into which ocean does the rive amazon flow?
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Amazon River summary
Amazon River, Portuguese Rio Amazonas, River, northern South America. It is the largest river in the world in volume and in area of drainage basin; only the Nile River of eastern and northeastern Africa exceeds it in length. It originates within 100 mi (160 km) of the Pacific Ocean in the Peruvian Andes Mountains and flows some 4,000 mi (6,400 km) across northern Brazil into the Atlantic Ocean. Its Peruvian length is called the Marañón River, and the stretch of river from the Brazilian border to the mouth of the Negro River is the Solimões River.
Its more than 1,000 known tributaries rise in the Guiana Highlands, the Brazilian Highlands, and (principally) the Andes; 7 of these are longer than 1,000 mi (1,600 km), and the Madeira River exceeds 2,000 mi (3,200 km). The Amazon can accommodate large freighters as far upriver as the city of Manaus, Braz., 1,000 mi (1,600 km) from the Atlantic. The first European descent was made by Francisco de Orellana in 1541–42; he is said to have given the river its name after reporting battles with tribes of women, whom he likened to the Amazons of Greek legend. Pedro Teixeira achieved the first ascent in 1637–38, but the river remained little explored until the mid-19th century.
Where does the Amazon River mainly flow through?
The Amazon proper runs mostly through Brazil and Peru, and is part of the border between Colombia and Perú. It has a series of major tributaries in Colombia, Ecuador and Peru, some of which flow into the Marañón and Ucayali, and others directly into the Amazon proper.
Where does the Amazon River begin and end?
It originates high in the Andes Mountains of Peru and flows eastwards on a meandering 4,000-mile (6,400 km) journey, roughly one-third of its length in Peru and two-thirds in Brazil, before emptying into the Atlantic Ocean on Brazil’s northeastern coast.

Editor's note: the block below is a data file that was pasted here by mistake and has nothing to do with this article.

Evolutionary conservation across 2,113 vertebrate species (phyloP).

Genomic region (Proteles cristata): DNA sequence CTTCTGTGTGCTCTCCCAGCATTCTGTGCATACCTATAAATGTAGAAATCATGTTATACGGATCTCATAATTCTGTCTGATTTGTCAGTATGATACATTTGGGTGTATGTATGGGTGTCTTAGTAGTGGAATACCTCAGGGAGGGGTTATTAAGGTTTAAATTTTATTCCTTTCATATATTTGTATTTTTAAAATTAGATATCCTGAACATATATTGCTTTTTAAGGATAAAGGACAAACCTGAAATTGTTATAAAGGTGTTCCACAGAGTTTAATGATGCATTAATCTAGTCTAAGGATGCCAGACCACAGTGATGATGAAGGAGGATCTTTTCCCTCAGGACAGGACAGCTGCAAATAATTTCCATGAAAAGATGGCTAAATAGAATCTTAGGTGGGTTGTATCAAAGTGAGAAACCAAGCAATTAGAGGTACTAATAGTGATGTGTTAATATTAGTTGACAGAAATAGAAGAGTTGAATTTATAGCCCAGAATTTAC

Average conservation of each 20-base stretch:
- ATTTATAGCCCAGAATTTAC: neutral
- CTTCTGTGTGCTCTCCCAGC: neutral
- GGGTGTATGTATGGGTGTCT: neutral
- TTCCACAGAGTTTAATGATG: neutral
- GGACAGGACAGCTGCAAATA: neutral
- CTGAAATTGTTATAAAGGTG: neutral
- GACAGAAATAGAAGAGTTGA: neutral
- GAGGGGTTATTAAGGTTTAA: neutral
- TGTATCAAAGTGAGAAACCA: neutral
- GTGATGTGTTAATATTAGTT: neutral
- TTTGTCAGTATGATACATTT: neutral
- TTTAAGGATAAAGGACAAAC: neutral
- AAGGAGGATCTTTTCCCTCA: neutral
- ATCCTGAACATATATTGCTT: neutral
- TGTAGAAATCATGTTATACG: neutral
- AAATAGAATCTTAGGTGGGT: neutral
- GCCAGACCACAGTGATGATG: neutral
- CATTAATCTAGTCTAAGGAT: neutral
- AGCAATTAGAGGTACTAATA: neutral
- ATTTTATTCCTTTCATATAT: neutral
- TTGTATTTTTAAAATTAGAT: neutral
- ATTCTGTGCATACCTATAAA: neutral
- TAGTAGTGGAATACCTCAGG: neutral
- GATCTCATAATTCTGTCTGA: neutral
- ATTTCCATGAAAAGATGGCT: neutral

What feeds the Amazon River?
The Marañón, Mantaro and Apurímac Rivers originate in the high mountain area of the Peruvian Andes at altitudes over 5,000 metres (16,000 ft). All three sources are considered to be the source of the Amazon, but from different points of view.
How many rivers flow into the Amazon River?
With more than 1,100 tributaries — 17 of which are over 930 miles (1,497 km) long — the Amazon River has the largest drainage system in the world.
Can you swim in the Amazon river?
As a general rule, anyone can swim on the Amazon River but never go alone. Use the advice of residents and avoid isolated and dangerous areas (unless you want to die). Finally, it’s also possible to pay for safe and amazing experiences, such as swimming with Botos, the Amazon River Dolphin.
How dangerous is the Amazon river?
According to Goparoo Travel Guide, the biggest threat comes from mosquitoes carrying malaria and yellow fever. These are both serious illnesses, so get the appropriate vaccinations before you go to the Amazon. Visitors may also get sick from the local food and water.
Are there sharks in the Amazon river?
Sharks only live in the sea … don’t they? We know that when the first Spanish explorers saw the mighty Amazon River they called it “The Great Inland Sea”, but it is full of freshwater. So are there sharks in the Amazon? Surprisingly, the answer is YES – bull sharks.
What can kill you in the Amazon?
The Most Dangerous Animals Of The Amazon Rainforest
- Amazonian Giant Centipede. The creepy crawly appearance of the Amazonian Giant Centipede.
- Mosquito. Mosquitoes feed on human blood.
- Wandering Spiders. The wandering spider, found in the Amazon rainforest.
- Electric Eel.
- Black Caiman.
- Bullet Ant.
What is the deepest river in America?
Hudson River Hudson river is the deepest river in the US with the highest depth point of 216 feet which is in World’s End close to West Point.
Where does the water from the Amazon River go?
A Landsat Image of the Amazon River, Brazil, on November 30, 2000. (Image credit: NASA, Landsat.org, Center for Global Change and Earth Observations, Michigan State University) South America’s winding Amazon River flows in an easterly direction across the continent, dumping water into the Atlantic Ocean.
How big is the Amazon River in square miles?
The Amazon River and its watershed encompass an area of 2,720,000 square miles (7,050,000 sq km). This area includes the largest tropical rainforest in the world – the Amazon Rainforest . In addition parts of the Amazon Basin also include grassland and savannah landscapes.
Why is the Amazon River important to South America?